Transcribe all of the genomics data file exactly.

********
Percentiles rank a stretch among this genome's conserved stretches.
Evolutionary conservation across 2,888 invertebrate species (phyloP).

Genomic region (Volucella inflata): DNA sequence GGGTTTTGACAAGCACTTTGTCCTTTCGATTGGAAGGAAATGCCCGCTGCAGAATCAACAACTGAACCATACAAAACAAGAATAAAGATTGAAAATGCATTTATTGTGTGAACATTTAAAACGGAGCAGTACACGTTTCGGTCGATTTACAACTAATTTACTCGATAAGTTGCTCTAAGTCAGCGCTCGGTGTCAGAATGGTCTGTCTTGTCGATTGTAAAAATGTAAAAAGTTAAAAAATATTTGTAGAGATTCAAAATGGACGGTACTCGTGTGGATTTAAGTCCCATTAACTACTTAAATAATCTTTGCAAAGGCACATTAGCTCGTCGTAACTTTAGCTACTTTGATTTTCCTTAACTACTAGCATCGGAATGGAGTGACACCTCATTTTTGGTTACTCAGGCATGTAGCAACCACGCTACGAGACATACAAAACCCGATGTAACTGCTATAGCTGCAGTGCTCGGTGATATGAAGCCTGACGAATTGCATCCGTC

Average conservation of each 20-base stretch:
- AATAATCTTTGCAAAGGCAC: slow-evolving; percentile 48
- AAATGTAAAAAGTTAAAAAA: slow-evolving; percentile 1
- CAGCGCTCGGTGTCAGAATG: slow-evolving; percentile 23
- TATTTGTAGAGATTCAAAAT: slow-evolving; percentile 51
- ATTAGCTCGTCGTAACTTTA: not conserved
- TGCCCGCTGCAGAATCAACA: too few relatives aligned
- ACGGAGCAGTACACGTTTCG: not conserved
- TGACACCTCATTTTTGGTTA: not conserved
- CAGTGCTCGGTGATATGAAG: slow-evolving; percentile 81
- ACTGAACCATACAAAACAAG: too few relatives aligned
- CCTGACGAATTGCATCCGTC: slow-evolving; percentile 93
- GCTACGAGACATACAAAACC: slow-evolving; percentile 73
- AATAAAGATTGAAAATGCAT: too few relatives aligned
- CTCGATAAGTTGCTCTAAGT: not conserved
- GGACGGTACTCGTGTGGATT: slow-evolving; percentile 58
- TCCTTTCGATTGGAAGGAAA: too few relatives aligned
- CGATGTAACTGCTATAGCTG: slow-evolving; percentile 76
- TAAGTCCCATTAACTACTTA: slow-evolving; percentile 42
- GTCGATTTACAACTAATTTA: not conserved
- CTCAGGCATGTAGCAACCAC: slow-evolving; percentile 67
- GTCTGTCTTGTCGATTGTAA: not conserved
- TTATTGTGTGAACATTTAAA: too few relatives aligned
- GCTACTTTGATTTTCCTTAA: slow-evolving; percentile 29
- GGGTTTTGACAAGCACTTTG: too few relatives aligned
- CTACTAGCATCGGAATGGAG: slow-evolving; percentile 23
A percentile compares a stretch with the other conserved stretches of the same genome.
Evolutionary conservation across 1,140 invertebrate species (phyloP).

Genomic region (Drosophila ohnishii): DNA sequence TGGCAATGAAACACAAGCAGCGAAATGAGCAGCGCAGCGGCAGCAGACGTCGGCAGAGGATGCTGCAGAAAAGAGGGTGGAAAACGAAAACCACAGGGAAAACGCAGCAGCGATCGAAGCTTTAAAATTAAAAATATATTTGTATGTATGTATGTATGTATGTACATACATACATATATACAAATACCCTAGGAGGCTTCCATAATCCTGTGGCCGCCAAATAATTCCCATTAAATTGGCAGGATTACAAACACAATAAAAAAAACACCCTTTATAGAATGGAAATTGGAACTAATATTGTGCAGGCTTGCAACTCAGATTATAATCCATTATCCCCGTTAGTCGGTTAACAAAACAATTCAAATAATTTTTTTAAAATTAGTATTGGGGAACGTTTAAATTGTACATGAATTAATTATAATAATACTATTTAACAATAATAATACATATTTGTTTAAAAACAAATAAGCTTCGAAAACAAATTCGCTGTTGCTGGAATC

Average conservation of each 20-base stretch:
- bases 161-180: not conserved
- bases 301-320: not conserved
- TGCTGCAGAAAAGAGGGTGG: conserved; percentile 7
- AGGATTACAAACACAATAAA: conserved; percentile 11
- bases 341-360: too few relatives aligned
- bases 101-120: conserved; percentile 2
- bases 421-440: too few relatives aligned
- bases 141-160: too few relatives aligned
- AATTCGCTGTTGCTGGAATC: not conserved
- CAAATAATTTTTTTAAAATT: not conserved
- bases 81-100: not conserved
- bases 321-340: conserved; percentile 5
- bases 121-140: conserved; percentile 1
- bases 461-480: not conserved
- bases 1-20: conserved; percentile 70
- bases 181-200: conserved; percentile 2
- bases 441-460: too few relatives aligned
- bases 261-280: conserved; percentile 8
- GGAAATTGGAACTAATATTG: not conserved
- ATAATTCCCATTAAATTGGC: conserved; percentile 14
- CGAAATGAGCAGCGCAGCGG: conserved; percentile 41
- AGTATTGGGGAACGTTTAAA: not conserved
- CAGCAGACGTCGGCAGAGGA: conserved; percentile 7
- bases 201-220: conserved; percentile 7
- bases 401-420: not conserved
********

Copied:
Percentiles rank a stretch among this genome's conserved stretches.
Evolutionary conservation across 2,888 invertebrate species (phyloP).

Genomic region (Volucella inflata): DNA sequence GGGTTTTGACAAGCACTTTGTCCTTTCGATTGGAAGGAAATGCCCGCTGCAGAATCAACAACTGAACCATACAAAACAAGAATAAAGATTGAAAATGCATTTATTGTGTGAACATTTAAAACGGAGCAGTACACGTTTCGGTCGATTTACAACTAATTTACTCGATAAGTTGCTCTAAGTCAGCGCTCGGTGTCAGAATGGTCTGTCTTGTCGATTGTAAAAATGTAAAAAGTTAAAAAATATTTGTAGAGATTCAAAATGGACGGTACTCGTGTGGATTTAAGTCCCATTAACTACTTAAATAATCTTTGCAAAGGCACATTAGCTCGTCGTAACTTTAGCTACTTTGATTTTCCTTAACTACTAGCATCGGAATGGAGTGACACCTCATTTTTGGTTACTCAGGCATGTAGCAACCACGCTACGAGACATACAAAACCCGATGTAACTGCTATAGCTGCAGTGCTCGGTGATATGAAGCCTGACGAATTGCATCCGTC

Average conservation of each 20-base stretch:
- AATAATCTTTGCAAAGGCAC: slow-evolving; percentile 48
- AAATGTAAAAAGTTAAAAAA: slow-evolving; percentile 1
- CAGCGCTCGGTGTCAGAATG: slow-evolving; percentile 23
- TATTTGTAGAGATTCAAAAT: slow-evolving; percentile 51
- ATTAGCTCGTCGTAACTTTA: not conserved
- TGCCCGCTGCAGAATCAACA: too few relatives aligned
- ACGGAGCAGTACACGTTTCG: not conserved
- TGACACCTCATTTTTGGTTA: not conserved
- CAGTGCTCGGTGATATGAAG: slow-evolving; percentile 81
- ACTGAACCATACAAAACAAG: too few relatives aligned
- CCTGACGAATTGCATCCGTC: slow-evolving; percentile 93
- GCTACGAGACATACAAAACC: slow-evolving; percentile 73
- AATAAAGATTGAAAATGCAT: too few relatives aligned
- CTCGATAAGTTGCTCTAAGT: not conserved
- GGACGGTACTCGTGTGGATT: slow-evolving; percentile 58
- TCCTTTCGATTGGAAGGAAA: too few relatives aligned
- CGATGTAACTGCTATAGCTG: slow-evolving; percentile 76
- TAAGTCCCATTAACTACTTA: slow-evolving; percentile 42
- GTCGATTTACAACTAATTTA: not conserved
- CTCAGGCATGTAGCAACCAC: slow-evolving; percentile 67
- GTCTGTCTTGTCGATTGTAA: not conserved
- TTATTGTGTGAACATTTAAA: too few relatives aligned
- GCTACTTTGATTTTCCTTAA: slow-evolving; percentile 29
- GGGTTTTGACAAGCACTTTG: too few relatives aligned
- CTACTAGCATCGGAATGGAG: slow-evolving; percentile 23
A percentile compares a stretch with the other conserved stretches of the same genome.
Evolutionary conservation across 1,140 invertebrate species (phyloP).

Genomic region (Drosophila ohnishii): DNA sequence TGGCAATGAAACACAAGCAGCGAAATGAGCAGCGCAGCGGCAGCAGACGTCGGCAGAGGATGCTGCAGAAAAGAGGGTGGAAAACGAAAACCACAGGGAAAACGCAGCAGCGATCGAAGCTTTAAAATTAAAAATATATTTGTATGTATGTATGTATGTATGTACATACATACATATATACAAATACCCTAGGAGGCTTCCATAATCCTGTGGCCGCCAAATAATTCCCATTAAATTGGCAGGATTACAAACACAATAAAAAAAACACCCTTTATAGAATGGAAATTGGAACTAATATTGTGCAGGCTTGCAACTCAGATTATAATCCATTATCCCCGTTAGTCGGTTAACAAAACAATTCAAATAATTTTTTTAAAATTAGTATTGGGGAACGTTTAAATTGTACATGAATTAATTATAATAATACTATTTAACAATAATAATACATATTTGTTTAAAAACAAATAAGCTTCGAAAACAAATTCGCTGTTGCTGGAATC

Average conservation of each 20-base stretch:
- bases 161-180: not conserved
- bases 301-320: not conserved
- TGCTGCAGAAAAGAGGGTGG: conserved; percentile 7
- AGGATTACAAACACAATAAA: conserved; percentile 11
- bases 341-360: too few relatives aligned
- bases 101-120: conserved; percentile 2
- bases 421-440: too few relatives aligned
- bases 141-160: too few relatives aligned
- AATTCGCTGTTGCTGGAATC: not conserved
- CAAATAATTTTTTTAAAATT: not conserved
- bases 81-100: not conserved
- bases 321-340: conserved; percentile 5
- bases 121-140: conserved; percentile 1
- bases 461-480: not conserved
- bases 1-20: conserved; percentile 70
- bases 181-200: conserved; percentile 2
- bases 441-460: too few relatives aligned
- bases 261-280: conserved; percentile 8
- GGAAATTGGAACTAATATTG: not conserved
- ATAATTCCCATTAAATTGGC: conserved; percentile 14
- CGAAATGAGCAGCGCAGCGG: conserved; percentile 41
- AGTATTGGGGAACGTTTAAA: not conserved
- CAGCAGACGTCGGCAGAGGA: conserved; percentile 7
- bases 201-220: conserved; percentile 7
- bases 401-420: not conserved